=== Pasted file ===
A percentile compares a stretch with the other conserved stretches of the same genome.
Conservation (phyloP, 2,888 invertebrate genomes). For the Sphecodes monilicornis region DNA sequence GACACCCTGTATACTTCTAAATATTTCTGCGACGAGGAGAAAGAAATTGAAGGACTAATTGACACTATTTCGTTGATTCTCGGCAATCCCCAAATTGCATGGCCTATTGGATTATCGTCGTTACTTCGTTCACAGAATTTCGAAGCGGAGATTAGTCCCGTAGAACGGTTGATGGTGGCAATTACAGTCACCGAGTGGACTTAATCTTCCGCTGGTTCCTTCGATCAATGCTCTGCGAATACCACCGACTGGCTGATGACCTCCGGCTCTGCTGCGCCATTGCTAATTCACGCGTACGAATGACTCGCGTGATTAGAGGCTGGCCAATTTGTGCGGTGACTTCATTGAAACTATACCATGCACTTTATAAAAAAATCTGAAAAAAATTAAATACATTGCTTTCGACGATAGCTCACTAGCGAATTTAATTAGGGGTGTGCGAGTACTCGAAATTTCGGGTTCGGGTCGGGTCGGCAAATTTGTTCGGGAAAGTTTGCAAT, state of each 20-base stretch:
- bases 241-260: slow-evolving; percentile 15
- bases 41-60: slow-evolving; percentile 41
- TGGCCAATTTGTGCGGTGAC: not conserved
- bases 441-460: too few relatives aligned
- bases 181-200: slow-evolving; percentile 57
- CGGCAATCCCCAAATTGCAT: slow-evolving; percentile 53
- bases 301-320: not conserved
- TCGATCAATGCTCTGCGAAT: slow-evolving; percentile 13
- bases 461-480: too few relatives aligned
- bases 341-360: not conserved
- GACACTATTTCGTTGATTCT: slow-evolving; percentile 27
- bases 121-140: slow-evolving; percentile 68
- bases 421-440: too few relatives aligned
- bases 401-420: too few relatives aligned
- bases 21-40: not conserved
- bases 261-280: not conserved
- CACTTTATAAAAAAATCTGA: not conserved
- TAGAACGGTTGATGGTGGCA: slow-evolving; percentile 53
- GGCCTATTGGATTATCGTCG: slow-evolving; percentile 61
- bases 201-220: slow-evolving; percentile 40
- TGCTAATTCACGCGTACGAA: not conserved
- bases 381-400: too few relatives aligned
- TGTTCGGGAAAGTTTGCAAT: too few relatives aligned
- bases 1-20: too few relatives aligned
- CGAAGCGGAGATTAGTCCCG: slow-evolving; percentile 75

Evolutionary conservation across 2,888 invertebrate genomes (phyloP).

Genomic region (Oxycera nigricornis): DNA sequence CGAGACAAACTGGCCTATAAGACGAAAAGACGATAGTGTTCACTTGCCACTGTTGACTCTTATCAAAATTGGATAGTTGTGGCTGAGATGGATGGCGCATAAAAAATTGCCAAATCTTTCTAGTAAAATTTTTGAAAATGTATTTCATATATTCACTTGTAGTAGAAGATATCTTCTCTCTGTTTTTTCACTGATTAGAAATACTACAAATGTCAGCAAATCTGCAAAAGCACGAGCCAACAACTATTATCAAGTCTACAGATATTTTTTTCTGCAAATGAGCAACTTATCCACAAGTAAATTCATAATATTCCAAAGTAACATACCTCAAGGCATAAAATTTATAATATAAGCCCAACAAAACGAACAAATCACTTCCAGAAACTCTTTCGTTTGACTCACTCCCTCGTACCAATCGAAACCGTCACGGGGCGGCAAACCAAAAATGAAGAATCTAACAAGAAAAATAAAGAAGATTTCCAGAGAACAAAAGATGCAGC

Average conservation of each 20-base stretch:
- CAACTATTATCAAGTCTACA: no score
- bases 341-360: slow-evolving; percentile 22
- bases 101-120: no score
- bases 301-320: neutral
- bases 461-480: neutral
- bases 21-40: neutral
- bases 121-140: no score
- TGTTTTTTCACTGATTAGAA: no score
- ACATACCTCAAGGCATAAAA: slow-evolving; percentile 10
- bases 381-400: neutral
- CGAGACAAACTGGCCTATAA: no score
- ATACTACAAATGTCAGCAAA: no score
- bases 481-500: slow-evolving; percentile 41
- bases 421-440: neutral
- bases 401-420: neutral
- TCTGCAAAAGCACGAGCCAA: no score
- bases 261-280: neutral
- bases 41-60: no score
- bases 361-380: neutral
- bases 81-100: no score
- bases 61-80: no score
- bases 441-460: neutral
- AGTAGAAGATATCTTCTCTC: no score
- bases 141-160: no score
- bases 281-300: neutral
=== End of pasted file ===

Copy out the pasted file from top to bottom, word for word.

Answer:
A percentile compares a stretch with the other conserved stretches of the same genome.
Conservation (phyloP, 2,888 invertebrate genomes). For the Sphecodes monilicornis region DNA sequence GACACCCTGTATACTTCTAAATATTTCTGCGACGAGGAGAAAGAAATTGAAGGACTAATTGACACTATTTCGTTGATTCTCGGCAATCCCCAAATTGCATGGCCTATTGGATTATCGTCGTTACTTCGTTCACAGAATTTCGAAGCGGAGATTAGTCCCGTAGAACGGTTGATGGTGGCAATTACAGTCACCGAGTGGACTTAATCTTCCGCTGGTTCCTTCGATCAATGCTCTGCGAATACCACCGACTGGCTGATGACCTCCGGCTCTGCTGCGCCATTGCTAATTCACGCGTACGAATGACTCGCGTGATTAGAGGCTGGCCAATTTGTGCGGTGACTTCATTGAAACTATACCATGCACTTTATAAAAAAATCTGAAAAAAATTAAATACATTGCTTTCGACGATAGCTCACTAGCGAATTTAATTAGGGGTGTGCGAGTACTCGAAATTTCGGGTTCGGGTCGGGTCGGCAAATTTGTTCGGGAAAGTTTGCAAT, state of each 20-base stretch:
- bases 241-260: slow-evolving; percentile 15
- bases 41-60: slow-evolving; percentile 41
- TGGCCAATTTGTGCGGTGAC: not conserved
- bases 441-460: too few relatives aligned
- bases 181-200: slow-evolving; percentile 57
- CGGCAATCCCCAAATTGCAT: slow-evolving; percentile 53
- bases 301-320: not conserved
- TCGATCAATGCTCTGCGAAT: slow-evolving; percentile 13
- bases 461-480: too few relatives aligned
- bases 341-360: not conserved
- GACACTATTTCGTTGATTCT: slow-evolving; percentile 27
- bases 121-140: slow-evolving; percentile 68
- bases 421-440: too few relatives aligned
- bases 401-420: too few relatives aligned
- bases 21-40: not conserved
- bases 261-280: not conserved
- CACTTTATAAAAAAATCTGA: not conserved
- TAGAACGGTTGATGGTGGCA: slow-evolving; percentile 53
- GGCCTATTGGATTATCGTCG: slow-evolving; percentile 61
- bases 201-220: slow-evolving; percentile 40
- TGCTAATTCACGCGTACGAA: not conserved
- bases 381-400: too few relatives aligned
- TGTTCGGGAAAGTTTGCAAT: too few relatives aligned
- bases 1-20: too few relatives aligned
- CGAAGCGGAGATTAGTCCCG: slow-evolving; percentile 75

Evolutionary conservation across 2,888 invertebrate genomes (phyloP).

Genomic region (Oxycera nigricornis): DNA sequence CGAGACAAACTGGCCTATAAGACGAAAAGACGATAGTGTTCACTTGCCACTGTTGACTCTTATCAAAATTGGATAGTTGTGGCTGAGATGGATGGCGCATAAAAAATTGCCAAATCTTTCTAGTAAAATTTTTGAAAATGTATTTCATATATTCACTTGTAGTAGAAGATATCTTCTCTCTGTTTTTTCACTGATTAGAAATACTACAAATGTCAGCAAATCTGCAAAAGCACGAGCCAACAACTATTATCAAGTCTACAGATATTTTTTTCTGCAAATGAGCAACTTATCCACAAGTAAATTCATAATATTCCAAAGTAACATACCTCAAGGCATAAAATTTATAATATAAGCCCAACAAAACGAACAAATCACTTCCAGAAACTCTTTCGTTTGACTCACTCCCTCGTACCAATCGAAACCGTCACGGGGCGGCAAACCAAAAATGAAGAATCTAACAAGAAAAATAAAGAAGATTTCCAGAGAACAAAAGATGCAGC

Average conservation of each 20-base stretch:
- CAACTATTATCAAGTCTACA: no score
- bases 341-360: slow-evolving; percentile 22
- bases 101-120: no score
- bases 301-320: neutral
- bases 461-480: neutral
- bases 21-40: neutral
- bases 121-140: no score
- TGTTTTTTCACTGATTAGAA: no score
- ACATACCTCAAGGCATAAAA: slow-evolving; percentile 10
- bases 381-400: neutral
- CGAGACAAACTGGCCTATAA: no score
- ATACTACAAATGTCAGCAAA: no score
- bases 481-500: slow-evolving; percentile 41
- bases 421-440: neutral
- bases 401-420: neutral
- TCTGCAAAAGCACGAGCCAA: no score
- bases 261-280: neutral
- bases 41-60: no score
- bases 361-380: neutral
- bases 81-100: no score
- bases 61-80: no score
- bases 441-460: neutral
- AGTAGAAGATATCTTCTCTC: no score
- bases 141-160: no score
- bases 281-300: neutral